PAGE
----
The Department of Jewish, Islamic, and Middle Eastern Studies offers a major and a minor in Hebrew. As majors in Hebrew, students can expect to gain proficiency in the language, study the area's literary and cultural landmarks, and gain familiarity with Jewish and Middle Eastern history and civilizations.
Language Placement: Placement tests are required for all students entering our language programs. Students may be eligible for up to 6 units of back credit based on advanced placement and successful completion of the recommended course. Native speakers are not eligible for back credit; evidence of secondary or postsecondary study of the language is required. Any units received from back credit cannot be counted toward the major or minor.
The Major in Hebrew
Units required: 24 advanced, in addition to prerequisites
- 100- and 200-level Hebrew, by course work or by placement. (A student who skips the first four semesters of language courses by placement must successfully complete HBRW 320D Third-Level Modern Hebrew I or HBRW 384 Introduction to Biblical Hebrew. Students who complete the third-level language course with a grade of B- or better will receive 6 units of back credit.)
- JIMES 210C Introduction to Islamic Civilization and JIMES 208F Introduction to Jewish Civilization: History and Identity. (Students with substantial prior course work may substitute an additional upper-level course with permission of their advisor and the director of undergraduate studies.)
- 12 credits in 300- and 400-level language courses
- 6 credits in other 300- and 400-level JIMES courses, distributed as the student wishes
- At least 3 credits at the 300- and 400-level courses in a JIMES culture other than that of the selected language tradition
- 3 credits in a departmental capstone course to be taken during the senior year. (Students may take this course during their junior year with permission of their advisor and the director of undergraduate studies.)
Students enrolled in preapproved Washington University study abroad programs during the regular academic semester can earn a maximum of 9 credits subject to review by their advisor and the director of undergraduate studies. Summer programs and transfer courses can be granted as many as 6 credits subject to review by the student's advisor and the director of undergraduate studies. A limit of 9 credits in total can be applied to the major, whether the credits are earned in study abroad or summer programs or via transfer credit. For more information about preapproved study abroad programs, please visit the Jewish, Islamic, and Middle Eastern Studies Study Abroad Programs website.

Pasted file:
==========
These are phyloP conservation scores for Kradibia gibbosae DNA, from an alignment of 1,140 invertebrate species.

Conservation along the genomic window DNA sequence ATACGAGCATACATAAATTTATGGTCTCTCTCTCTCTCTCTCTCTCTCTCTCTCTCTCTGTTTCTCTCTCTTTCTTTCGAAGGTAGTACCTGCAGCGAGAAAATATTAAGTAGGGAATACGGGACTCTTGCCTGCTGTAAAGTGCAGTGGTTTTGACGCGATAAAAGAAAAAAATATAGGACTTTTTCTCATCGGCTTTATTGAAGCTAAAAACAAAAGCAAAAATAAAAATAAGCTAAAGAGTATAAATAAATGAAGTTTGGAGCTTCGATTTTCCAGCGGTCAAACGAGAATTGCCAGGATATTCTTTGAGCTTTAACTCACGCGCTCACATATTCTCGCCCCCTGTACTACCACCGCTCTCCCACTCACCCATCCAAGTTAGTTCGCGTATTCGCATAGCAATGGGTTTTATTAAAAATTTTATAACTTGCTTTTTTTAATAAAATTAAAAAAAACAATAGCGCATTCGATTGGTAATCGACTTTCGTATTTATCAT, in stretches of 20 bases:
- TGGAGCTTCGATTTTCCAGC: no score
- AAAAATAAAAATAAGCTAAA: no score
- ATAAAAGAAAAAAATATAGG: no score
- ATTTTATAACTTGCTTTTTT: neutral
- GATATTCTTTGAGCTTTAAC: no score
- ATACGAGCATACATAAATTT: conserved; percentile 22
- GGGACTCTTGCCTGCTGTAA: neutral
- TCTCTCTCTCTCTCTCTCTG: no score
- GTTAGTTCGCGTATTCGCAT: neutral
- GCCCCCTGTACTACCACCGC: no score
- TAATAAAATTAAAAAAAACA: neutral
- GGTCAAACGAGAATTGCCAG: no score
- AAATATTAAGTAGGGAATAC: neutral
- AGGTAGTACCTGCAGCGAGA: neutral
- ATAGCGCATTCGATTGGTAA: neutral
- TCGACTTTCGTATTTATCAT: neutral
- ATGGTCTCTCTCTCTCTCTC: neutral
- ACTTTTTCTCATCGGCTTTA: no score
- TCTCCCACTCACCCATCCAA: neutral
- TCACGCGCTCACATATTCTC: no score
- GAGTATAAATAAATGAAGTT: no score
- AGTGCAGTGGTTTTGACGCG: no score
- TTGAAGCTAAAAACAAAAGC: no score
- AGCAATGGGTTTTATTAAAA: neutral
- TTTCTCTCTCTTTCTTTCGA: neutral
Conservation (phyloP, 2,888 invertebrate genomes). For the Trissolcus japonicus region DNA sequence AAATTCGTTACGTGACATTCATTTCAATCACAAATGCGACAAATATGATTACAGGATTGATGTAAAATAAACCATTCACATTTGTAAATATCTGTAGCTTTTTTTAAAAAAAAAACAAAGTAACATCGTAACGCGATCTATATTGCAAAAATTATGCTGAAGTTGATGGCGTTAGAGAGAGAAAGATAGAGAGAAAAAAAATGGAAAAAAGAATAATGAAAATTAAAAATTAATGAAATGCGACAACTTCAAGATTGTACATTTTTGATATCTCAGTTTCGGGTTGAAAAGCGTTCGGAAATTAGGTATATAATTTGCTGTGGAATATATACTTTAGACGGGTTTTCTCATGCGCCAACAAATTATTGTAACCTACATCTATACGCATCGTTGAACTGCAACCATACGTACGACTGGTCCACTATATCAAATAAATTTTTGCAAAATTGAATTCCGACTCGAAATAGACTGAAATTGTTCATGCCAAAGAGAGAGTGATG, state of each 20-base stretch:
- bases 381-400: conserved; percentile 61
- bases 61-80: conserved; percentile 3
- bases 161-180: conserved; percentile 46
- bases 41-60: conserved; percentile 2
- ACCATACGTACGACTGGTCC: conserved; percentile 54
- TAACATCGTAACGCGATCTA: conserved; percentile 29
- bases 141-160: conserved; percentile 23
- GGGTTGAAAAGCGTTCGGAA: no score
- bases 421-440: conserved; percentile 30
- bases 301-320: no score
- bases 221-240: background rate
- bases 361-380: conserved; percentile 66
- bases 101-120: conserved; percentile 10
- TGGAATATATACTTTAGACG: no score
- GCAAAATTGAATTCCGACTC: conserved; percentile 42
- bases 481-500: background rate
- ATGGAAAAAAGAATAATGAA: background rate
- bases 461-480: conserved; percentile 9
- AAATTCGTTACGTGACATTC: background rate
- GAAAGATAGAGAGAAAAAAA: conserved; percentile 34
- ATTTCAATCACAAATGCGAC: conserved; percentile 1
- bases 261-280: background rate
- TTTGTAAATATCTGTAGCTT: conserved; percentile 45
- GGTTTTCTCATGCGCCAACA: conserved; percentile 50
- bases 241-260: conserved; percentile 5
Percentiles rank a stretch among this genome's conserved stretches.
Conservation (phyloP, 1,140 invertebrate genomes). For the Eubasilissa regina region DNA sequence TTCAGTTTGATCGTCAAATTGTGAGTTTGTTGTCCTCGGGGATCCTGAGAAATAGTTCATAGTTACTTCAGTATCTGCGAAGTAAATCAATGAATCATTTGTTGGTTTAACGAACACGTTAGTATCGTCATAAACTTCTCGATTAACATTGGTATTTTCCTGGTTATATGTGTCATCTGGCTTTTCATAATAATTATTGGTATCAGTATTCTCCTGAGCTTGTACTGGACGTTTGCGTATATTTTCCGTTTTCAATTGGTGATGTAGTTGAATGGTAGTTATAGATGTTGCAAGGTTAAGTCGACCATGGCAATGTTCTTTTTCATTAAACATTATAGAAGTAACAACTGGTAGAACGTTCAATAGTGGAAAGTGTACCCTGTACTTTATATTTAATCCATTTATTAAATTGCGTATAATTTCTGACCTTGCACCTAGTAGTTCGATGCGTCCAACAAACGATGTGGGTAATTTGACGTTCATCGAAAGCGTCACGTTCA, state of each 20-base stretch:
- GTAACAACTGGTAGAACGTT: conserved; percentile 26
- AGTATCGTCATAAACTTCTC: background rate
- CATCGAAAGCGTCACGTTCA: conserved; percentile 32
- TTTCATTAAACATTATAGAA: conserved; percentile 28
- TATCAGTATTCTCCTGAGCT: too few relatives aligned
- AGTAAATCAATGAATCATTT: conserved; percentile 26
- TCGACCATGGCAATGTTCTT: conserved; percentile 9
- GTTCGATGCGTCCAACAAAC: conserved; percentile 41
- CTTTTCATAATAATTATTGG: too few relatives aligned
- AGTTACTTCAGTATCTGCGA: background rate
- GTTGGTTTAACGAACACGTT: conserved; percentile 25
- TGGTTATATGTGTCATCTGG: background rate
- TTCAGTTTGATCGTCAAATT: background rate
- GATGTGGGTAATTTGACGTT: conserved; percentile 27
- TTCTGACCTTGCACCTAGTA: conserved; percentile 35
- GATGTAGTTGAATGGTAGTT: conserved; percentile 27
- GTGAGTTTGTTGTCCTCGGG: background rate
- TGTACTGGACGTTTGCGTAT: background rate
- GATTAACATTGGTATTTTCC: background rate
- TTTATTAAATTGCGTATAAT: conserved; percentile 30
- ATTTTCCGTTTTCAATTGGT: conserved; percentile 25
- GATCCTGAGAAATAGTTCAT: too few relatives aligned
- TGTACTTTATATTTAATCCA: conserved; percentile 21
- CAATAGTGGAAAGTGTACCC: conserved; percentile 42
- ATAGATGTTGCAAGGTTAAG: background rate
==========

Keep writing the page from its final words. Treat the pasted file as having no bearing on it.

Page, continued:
Students must maintain an average of B in all courses for the major. A grade of B- or higher must be earned in each language course in order to advance to the next level.
No course taken pass/fail can count toward the prerequisites or the major.
A student may request credit for courses taken outside of the department (other than those that are cross-listed) by seeking the permission of the director of undergraduate studies and the department chair.
To be eligible to write a senior thesis, a student must maintain a grade-point average of 3.65 through the sixth semester. Senior thesis writers should sign up for an appropriate 3-credit course during both the fall and spring semesters. (The 6 credits from these courses can be applied to the primary area of study.)
The Minor in Hebrew
The minor in Hebrew requires a minimum of 9 units at the 300 level or above and a minimum of 18 total units. The goal of the minor is language proficiency at the 200 level or above. Students placing into HBRW 214D Intermediate Modern Hebrew II or above must complete two consecutive semesters of language instruction at Washington University to fulfill the language requirement.
Units required: 18 units, in addition to prerequisites
- HBRW 105D Beginning Modern Hebrew I and HBRW 106D Beginning Modern Hebrew II, by course work or by placement
- HBRW 213D Intermediate Modern Hebrew I and HBRW 214D Intermediate Modern Hebrew II, by course work or
- If placed into HBRW 214D Intermediate Modern Hebrew II or above, two consecutive semesters of language instructions at Washington University
Required Foundational Course: